Unfriended: Dark Web

Reviewed By Peter Sobczynski
Posted 07/19/18 14:07:07

"The Sequel That Should Have Been Subtitled "Here We Go Again"
1 stars (Sucks)

With its combination of astonishingly unlikable characters, a plot that was dopey and incoherent even by the usual standards of the Blumhouse horror factory and a gimmick—the entire story was presented in the form of an extended online Skype chat gone hideously wrong—that seemed to be going out of its way to be obnoxiously off-putting, the techno-thriller/mad slasher hybrid “Unfriended” was one of the least effective horror films in recent memory when it came out in 2015. And yet, the story, in which a group of high schoolers whose online chat session is violently interrupted by what appears to be the vengeful spirit of a classmate who was driven to suicide exactly one year earlier as the result of the online posting of an embarrassing video and who begins picking them off one by one, proved to be inexplicably popular at the box office (especially since it evidently only cost about $67.50 to make). For most observers, though, the only positive aspect of the whole ghastly experience was that since it ended with the entire cast dead (oh, Spoiler Alert), the possibility that a sequel would be forthcoming seemed unlikely at best.

And yet, such concerns tend to get shoved to the side when there is a buck to be made and lo and behold, now we have been blessed with “Unfriended: Dark Web,” a quasi-continuation that has no overt links to its predecessor to speak of—the story is unrelated, the characters are entirely new and the supernatural element that drove it has been completely eliminated this time around. Unfortunately, all the things that made the original so irritating to watch—the dim-witted storytelling, the resoundingly annoying characters and the gimmick of having everything unfold via a computer screen (No One Will Be Seated During The Opening Downloading Sequence)—have been not only retained but amplified and the filmmakers have thoughtfully included plenty of grotesque images, ranging from grisly images of torture to a swatting incident, to juice things up even further. Although ultimately too stupid to become genuinely offensive, the film sure gives it the old college try and the result is an unnecessary horror sequel that is so awful and devoid of any reason to possibly justify its existence that it makes such recent duds as “The Strangers: Prey at Night” and “The First Purge” seem downright creative and thought-provoking by comparison.

Our hero—to use the term promiscuously—is Matias (Colin Woodell), a callow young shmuck who is in the doghouse with deaf girlfriend Amaya (Stephanie Nogueras), essentially because he is too lazy and self-absorbed to make an effort to learn sign language in order to communicate with her. Instead, he intends to create a computer program to help so that he doesn’t have to inconvenience himself by reaching out to her but alas, his aging computer has not be up to the task. However, he has just acquired a new one via Craigslist and after arguing online with Amaya, who seems fed up with his essentially douchiness, he then logs on to spend the evening playing Cards Against Humanity online with some friends—lesbian couple Nari (Betty Gabriel) and Serena (Rebecca Rittenhouse), London-based tech expert Damon (Andrew Lees), obnoxious conspiracy buff DJ (Connor Del Rio) and hip Asian DJ Lex (Savira Windyani). While all of this gripping action is going on, Matias’s new computer is acting glitchy and although there do not appear to be any files or programs on it to speak of, the hard drive is apparently completely full and a little poking around uncovers a cache of hidden videos. While he is doing all this, he is still trying to get Amaya to return his calls while at the same time fending off a barrage of increasingly weird messages.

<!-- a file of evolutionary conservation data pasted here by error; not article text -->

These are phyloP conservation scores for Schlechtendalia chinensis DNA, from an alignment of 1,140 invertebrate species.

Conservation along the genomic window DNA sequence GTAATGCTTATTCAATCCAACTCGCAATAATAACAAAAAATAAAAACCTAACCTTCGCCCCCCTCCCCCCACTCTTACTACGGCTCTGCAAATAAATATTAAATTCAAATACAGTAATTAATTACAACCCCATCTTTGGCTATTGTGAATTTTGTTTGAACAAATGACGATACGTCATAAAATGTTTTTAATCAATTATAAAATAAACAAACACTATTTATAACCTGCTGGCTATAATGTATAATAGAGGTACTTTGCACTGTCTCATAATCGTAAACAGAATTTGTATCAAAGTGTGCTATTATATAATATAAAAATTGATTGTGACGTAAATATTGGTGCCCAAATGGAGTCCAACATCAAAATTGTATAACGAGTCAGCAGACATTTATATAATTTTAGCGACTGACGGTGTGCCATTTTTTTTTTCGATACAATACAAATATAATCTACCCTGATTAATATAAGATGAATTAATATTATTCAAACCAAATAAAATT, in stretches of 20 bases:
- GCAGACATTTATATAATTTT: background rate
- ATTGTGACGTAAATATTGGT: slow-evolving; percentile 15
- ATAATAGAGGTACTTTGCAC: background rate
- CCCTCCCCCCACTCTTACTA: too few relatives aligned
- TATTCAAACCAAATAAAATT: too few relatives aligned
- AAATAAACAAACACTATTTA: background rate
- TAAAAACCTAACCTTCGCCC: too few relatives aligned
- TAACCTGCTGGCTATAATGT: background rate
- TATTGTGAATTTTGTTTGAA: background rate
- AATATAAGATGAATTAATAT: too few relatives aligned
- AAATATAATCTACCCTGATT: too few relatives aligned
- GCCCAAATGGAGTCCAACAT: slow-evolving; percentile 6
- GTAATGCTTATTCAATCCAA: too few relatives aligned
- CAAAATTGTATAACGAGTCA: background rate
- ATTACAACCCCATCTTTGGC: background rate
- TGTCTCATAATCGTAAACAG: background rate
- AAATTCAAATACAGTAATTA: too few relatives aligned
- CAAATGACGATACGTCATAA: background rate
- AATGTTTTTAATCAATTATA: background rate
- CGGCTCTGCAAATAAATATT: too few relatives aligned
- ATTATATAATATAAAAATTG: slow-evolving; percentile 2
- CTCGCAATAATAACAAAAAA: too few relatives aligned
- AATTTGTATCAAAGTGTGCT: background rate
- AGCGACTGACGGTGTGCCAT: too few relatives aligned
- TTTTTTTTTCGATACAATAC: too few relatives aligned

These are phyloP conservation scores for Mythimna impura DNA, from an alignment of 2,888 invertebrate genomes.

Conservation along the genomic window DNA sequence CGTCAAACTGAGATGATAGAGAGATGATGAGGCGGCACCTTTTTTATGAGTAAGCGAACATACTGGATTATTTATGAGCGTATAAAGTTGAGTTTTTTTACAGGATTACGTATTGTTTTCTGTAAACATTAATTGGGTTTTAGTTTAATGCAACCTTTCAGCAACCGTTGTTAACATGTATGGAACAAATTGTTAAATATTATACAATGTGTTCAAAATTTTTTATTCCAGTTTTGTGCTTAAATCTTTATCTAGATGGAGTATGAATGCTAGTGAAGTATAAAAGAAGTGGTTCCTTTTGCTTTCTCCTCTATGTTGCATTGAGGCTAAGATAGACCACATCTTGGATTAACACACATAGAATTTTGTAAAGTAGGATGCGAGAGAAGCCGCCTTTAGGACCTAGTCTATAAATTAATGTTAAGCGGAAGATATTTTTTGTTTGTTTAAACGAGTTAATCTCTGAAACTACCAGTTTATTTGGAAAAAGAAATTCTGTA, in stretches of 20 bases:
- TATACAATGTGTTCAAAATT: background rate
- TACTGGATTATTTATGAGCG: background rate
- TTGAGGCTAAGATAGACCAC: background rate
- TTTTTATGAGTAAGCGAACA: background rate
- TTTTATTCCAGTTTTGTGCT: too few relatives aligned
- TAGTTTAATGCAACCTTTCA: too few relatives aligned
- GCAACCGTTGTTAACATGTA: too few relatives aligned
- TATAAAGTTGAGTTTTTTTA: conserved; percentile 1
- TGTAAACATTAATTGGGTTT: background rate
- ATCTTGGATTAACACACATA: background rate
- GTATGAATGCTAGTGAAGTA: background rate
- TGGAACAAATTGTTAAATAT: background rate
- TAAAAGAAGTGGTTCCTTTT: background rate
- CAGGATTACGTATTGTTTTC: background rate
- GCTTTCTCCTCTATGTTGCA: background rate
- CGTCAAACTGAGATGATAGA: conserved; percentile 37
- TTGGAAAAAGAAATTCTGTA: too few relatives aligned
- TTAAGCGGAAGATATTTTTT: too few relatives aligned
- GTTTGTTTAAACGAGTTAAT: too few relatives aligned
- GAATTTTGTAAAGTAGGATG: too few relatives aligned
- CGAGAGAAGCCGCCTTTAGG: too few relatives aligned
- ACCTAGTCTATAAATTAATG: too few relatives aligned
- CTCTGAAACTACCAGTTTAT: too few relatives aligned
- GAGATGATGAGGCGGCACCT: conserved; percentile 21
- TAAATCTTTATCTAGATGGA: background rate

As it turns out, Matias was too cheap to actually buy a computer to help him communicate with his girlfriend—our hero, ladies and gentlemen—and has instead purloined one that has been sitting in the lost-and-found of the local cybercafe for a couple of weeks. One could argue that this is a minor sin that occurs all the time (especially if Jeff Wells lives in your neck of the woods) but it becomes a big problem when the computer’s previous owner appears to be connected to the Internet’s fabled Dark Web—where all manner of shady deals go down safe from prying eyes—and that the videos appear to be custom-made films of real women being tortured and murdered for a price. It becomes an even bigger problem when the original owner demands the computer’s return and threatens to kill Amaya if it isn’t and to kill Matias’s friends if he indicates to them what is going on. Needless to say, our hero blows both requests and before too long, the mystery psycho proves they will go to any lengths to get the computer back.